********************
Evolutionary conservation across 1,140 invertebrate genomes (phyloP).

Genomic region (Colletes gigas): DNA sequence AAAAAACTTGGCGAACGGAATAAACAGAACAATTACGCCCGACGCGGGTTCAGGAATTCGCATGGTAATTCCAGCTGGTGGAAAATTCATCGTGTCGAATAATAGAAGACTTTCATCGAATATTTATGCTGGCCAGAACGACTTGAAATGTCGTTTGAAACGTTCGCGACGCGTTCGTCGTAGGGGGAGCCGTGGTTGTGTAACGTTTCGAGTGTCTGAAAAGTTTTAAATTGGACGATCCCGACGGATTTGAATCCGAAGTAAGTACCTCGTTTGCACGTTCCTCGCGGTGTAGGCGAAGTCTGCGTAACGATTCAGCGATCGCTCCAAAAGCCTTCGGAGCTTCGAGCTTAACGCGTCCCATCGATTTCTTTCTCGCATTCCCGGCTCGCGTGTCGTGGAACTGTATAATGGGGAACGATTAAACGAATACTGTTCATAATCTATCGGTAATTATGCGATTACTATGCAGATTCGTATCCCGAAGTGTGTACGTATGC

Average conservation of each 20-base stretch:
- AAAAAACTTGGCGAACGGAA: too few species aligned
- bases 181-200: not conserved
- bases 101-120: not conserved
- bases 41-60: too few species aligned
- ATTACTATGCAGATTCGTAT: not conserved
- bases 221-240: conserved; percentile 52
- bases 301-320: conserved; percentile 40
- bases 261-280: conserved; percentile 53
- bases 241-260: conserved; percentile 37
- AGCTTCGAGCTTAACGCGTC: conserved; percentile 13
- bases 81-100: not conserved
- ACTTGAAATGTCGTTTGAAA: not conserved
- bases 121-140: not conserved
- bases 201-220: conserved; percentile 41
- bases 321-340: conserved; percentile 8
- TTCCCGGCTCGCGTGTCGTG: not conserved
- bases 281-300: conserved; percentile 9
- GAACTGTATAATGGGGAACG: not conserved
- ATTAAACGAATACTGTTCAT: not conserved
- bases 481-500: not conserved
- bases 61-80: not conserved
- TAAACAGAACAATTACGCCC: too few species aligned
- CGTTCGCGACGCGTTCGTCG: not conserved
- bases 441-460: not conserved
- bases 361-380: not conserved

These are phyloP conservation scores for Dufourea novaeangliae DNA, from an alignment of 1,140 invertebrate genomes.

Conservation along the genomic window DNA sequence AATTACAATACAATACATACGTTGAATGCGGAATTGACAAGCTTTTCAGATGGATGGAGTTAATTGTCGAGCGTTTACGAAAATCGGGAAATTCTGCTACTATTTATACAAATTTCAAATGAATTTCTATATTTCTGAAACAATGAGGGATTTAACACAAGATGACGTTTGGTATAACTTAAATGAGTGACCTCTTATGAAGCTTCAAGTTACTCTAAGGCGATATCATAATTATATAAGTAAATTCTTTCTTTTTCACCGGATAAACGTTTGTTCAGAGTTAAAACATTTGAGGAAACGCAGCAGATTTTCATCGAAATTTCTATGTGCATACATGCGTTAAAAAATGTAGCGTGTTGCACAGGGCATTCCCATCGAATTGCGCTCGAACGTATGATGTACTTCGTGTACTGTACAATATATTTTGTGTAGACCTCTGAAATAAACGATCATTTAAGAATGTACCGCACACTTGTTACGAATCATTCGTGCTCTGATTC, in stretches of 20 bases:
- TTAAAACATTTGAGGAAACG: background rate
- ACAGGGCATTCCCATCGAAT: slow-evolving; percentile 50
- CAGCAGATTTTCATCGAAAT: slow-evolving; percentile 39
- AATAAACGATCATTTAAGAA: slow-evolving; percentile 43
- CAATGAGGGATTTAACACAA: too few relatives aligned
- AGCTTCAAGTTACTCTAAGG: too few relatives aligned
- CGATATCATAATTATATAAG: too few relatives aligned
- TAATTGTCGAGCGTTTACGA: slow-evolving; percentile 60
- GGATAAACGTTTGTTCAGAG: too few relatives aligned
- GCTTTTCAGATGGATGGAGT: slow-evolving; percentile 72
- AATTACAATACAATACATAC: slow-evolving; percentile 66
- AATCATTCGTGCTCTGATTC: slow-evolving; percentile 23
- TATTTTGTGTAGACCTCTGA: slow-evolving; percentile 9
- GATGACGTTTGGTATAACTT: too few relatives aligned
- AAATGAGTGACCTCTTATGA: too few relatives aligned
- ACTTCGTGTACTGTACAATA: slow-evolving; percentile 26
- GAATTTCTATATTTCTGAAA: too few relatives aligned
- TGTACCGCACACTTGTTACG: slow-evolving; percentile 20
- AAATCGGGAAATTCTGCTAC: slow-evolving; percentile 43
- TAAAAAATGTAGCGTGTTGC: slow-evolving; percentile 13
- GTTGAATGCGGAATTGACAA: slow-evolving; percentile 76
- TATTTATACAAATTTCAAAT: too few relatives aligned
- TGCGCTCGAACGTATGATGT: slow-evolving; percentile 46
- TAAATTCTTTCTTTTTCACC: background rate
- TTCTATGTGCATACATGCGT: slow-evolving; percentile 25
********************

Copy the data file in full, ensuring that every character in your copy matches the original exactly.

Evolutionary conservation across 1,140 invertebrate genomes (phyloP).

Genomic region (Colletes gigas): DNA sequence AAAAAACTTGGCGAACGGAATAAACAGAACAATTACGCCCGACGCGGGTTCAGGAATTCGCATGGTAATTCCAGCTGGTGGAAAATTCATCGTGTCGAATAATAGAAGACTTTCATCGAATATTTATGCTGGCCAGAACGACTTGAAATGTCGTTTGAAACGTTCGCGACGCGTTCGTCGTAGGGGGAGCCGTGGTTGTGTAACGTTTCGAGTGTCTGAAAAGTTTTAAATTGGACGATCCCGACGGATTTGAATCCGAAGTAAGTACCTCGTTTGCACGTTCCTCGCGGTGTAGGCGAAGTCTGCGTAACGATTCAGCGATCGCTCCAAAAGCCTTCGGAGCTTCGAGCTTAACGCGTCCCATCGATTTCTTTCTCGCATTCCCGGCTCGCGTGTCGTGGAACTGTATAATGGGGAACGATTAAACGAATACTGTTCATAATCTATCGGTAATTATGCGATTACTATGCAGATTCGTATCCCGAAGTGTGTACGTATGC

Average conservation of each 20-base stretch:
- AAAAAACTTGGCGAACGGAA: too few species aligned
- bases 181-200: not conserved
- bases 101-120: not conserved
- bases 41-60: too few species aligned
- ATTACTATGCAGATTCGTAT: not conserved
- bases 221-240: conserved; percentile 52
- bases 301-320: conserved; percentile 40
- bases 261-280: conserved; percentile 53
- bases 241-260: conserved; percentile 37
- AGCTTCGAGCTTAACGCGTC: conserved; percentile 13
- bases 81-100: not conserved
- ACTTGAAATGTCGTTTGAAA: not conserved
- bases 121-140: not conserved
- bases 201-220: conserved; percentile 41
- bases 321-340: conserved; percentile 8
- TTCCCGGCTCGCGTGTCGTG: not conserved
- bases 281-300: conserved; percentile 9
- GAACTGTATAATGGGGAACG: not conserved
- ATTAAACGAATACTGTTCAT: not conserved
- bases 481-500: not conserved
- bases 61-80: not conserved
- TAAACAGAACAATTACGCCC: too few species aligned
- CGTTCGCGACGCGTTCGTCG: not conserved
- bases 441-460: not conserved
- bases 361-380: not conserved

These are phyloP conservation scores for Dufourea novaeangliae DNA, from an alignment of 1,140 invertebrate genomes.

Conservation along the genomic window DNA sequence AATTACAATACAATACATACGTTGAATGCGGAATTGACAAGCTTTTCAGATGGATGGAGTTAATTGTCGAGCGTTTACGAAAATCGGGAAATTCTGCTACTATTTATACAAATTTCAAATGAATTTCTATATTTCTGAAACAATGAGGGATTTAACACAAGATGACGTTTGGTATAACTTAAATGAGTGACCTCTTATGAAGCTTCAAGTTACTCTAAGGCGATATCATAATTATATAAGTAAATTCTTTCTTTTTCACCGGATAAACGTTTGTTCAGAGTTAAAACATTTGAGGAAACGCAGCAGATTTTCATCGAAATTTCTATGTGCATACATGCGTTAAAAAATGTAGCGTGTTGCACAGGGCATTCCCATCGAATTGCGCTCGAACGTATGATGTACTTCGTGTACTGTACAATATATTTTGTGTAGACCTCTGAAATAAACGATCATTTAAGAATGTACCGCACACTTGTTACGAATCATTCGTGCTCTGATTC, in stretches of 20 bases:
- TTAAAACATTTGAGGAAACG: background rate
- ACAGGGCATTCCCATCGAAT: slow-evolving; percentile 50
- CAGCAGATTTTCATCGAAAT: slow-evolving; percentile 39
- AATAAACGATCATTTAAGAA: slow-evolving; percentile 43
- CAATGAGGGATTTAACACAA: too few relatives aligned
- AGCTTCAAGTTACTCTAAGG: too few relatives aligned
- CGATATCATAATTATATAAG: too few relatives aligned
- TAATTGTCGAGCGTTTACGA: slow-evolving; percentile 60
- GGATAAACGTTTGTTCAGAG: too few relatives aligned
- GCTTTTCAGATGGATGGAGT: slow-evolving; percentile 72
- AATTACAATACAATACATAC: slow-evolving; percentile 66
- AATCATTCGTGCTCTGATTC: slow-evolving; percentile 23
- TATTTTGTGTAGACCTCTGA: slow-evolving; percentile 9
- GATGACGTTTGGTATAACTT: too few relatives aligned
- AAATGAGTGACCTCTTATGA: too few relatives aligned
- ACTTCGTGTACTGTACAATA: slow-evolving; percentile 26
- GAATTTCTATATTTCTGAAA: too few relatives aligned
- TGTACCGCACACTTGTTACG: slow-evolving; percentile 20
- AAATCGGGAAATTCTGCTAC: slow-evolving; percentile 43
- TAAAAAATGTAGCGTGTTGC: slow-evolving; percentile 13
- GTTGAATGCGGAATTGACAA: slow-evolving; percentile 76
- TATTTATACAAATTTCAAAT: too few relatives aligned
- TGCGCTCGAACGTATGATGT: slow-evolving; percentile 46
- TAAATTCTTTCTTTTTCACC: background rate
- TTCTATGTGCATACATGCGT: slow-evolving; percentile 25